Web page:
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Illinois to stop puppy mill dogs from being sold in pet stores

The Chicago City Council passed the Companion Animal & Consumer Protection Ordinance in March of 2014. This ordinance will prevent pet stores from selling pet stores from selling puppy mill dogs, cats and rabbits from inhumane, for-profit breeders.

Following in the steps of the Chicago City Council, the Cook County Board of Commissioners unanimously passed the Companion Animal & Consumer Protection Ordinance. The law goes into effect in October of 2014. Pet stores will now be allowed to sell pets they can buy from licensed shelters and small-operation breeders with five or fewer female dogs. If pet stores violate the ordinance, they will be charged $500 per transaction.

This ordinance has now sparked the attention of two politicians: State Senator Dan Kotowski (D-Park Ridge)and State Representative Dan Burke (D-Chicago). The politicians introduced House Bill 4056. This bill would prohibit Illinois pet shops from selling dogs and cats from commercial breeders. The bill is backed by Governor Quinn who says the "proposal will help end inhumane puppy mills, protect pet owners and help shelter animals find loving homes."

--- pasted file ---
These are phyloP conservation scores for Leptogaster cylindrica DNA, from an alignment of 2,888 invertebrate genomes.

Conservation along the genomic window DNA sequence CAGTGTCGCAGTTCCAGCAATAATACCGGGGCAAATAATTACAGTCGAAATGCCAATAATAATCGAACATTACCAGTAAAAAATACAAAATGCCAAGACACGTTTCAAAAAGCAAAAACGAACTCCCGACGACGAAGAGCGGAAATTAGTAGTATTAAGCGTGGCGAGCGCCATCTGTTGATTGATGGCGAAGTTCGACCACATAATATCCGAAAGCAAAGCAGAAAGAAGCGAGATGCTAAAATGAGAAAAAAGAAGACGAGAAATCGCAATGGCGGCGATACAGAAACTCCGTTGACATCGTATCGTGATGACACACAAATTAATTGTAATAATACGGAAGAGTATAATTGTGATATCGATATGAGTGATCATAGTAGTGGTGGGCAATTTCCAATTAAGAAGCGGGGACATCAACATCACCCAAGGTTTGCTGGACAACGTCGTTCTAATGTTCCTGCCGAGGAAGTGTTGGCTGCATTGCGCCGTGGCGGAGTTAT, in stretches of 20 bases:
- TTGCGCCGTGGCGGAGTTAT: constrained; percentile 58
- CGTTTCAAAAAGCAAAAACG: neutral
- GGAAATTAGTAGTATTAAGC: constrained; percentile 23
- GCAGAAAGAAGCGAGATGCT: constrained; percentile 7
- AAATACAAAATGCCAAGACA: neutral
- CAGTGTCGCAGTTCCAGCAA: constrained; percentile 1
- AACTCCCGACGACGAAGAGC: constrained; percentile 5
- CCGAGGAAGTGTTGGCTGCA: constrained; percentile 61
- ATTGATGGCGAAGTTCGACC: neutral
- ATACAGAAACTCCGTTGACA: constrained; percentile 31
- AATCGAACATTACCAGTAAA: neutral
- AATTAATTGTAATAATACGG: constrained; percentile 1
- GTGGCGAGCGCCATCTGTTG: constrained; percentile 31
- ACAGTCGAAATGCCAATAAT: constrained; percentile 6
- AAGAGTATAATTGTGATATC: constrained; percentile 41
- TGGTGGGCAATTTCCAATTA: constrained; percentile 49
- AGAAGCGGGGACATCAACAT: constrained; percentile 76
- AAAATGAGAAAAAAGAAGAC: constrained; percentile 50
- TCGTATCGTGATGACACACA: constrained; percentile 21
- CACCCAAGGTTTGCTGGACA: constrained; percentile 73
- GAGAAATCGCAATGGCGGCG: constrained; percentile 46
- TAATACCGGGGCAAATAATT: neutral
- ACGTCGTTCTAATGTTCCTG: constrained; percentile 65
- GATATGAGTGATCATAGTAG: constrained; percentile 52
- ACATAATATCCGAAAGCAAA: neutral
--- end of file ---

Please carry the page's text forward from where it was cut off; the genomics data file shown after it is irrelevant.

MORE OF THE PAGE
The ASCPA states there are typically 2,000 and 3,000 USDA-licensed breeders operating in the United States. However, this does not include the number of breeders not required to have a license or those operating illegally. The number of unlicensed breeders is estimated at about 10,000 in the United States. Puppy mills produce millions of puppies per year and supply a majority of pet stores according to the Animal Rescue Corps. These puppy mills often breed sickly dogs that are not properly socialized. To learn more about puppy mills, please visit

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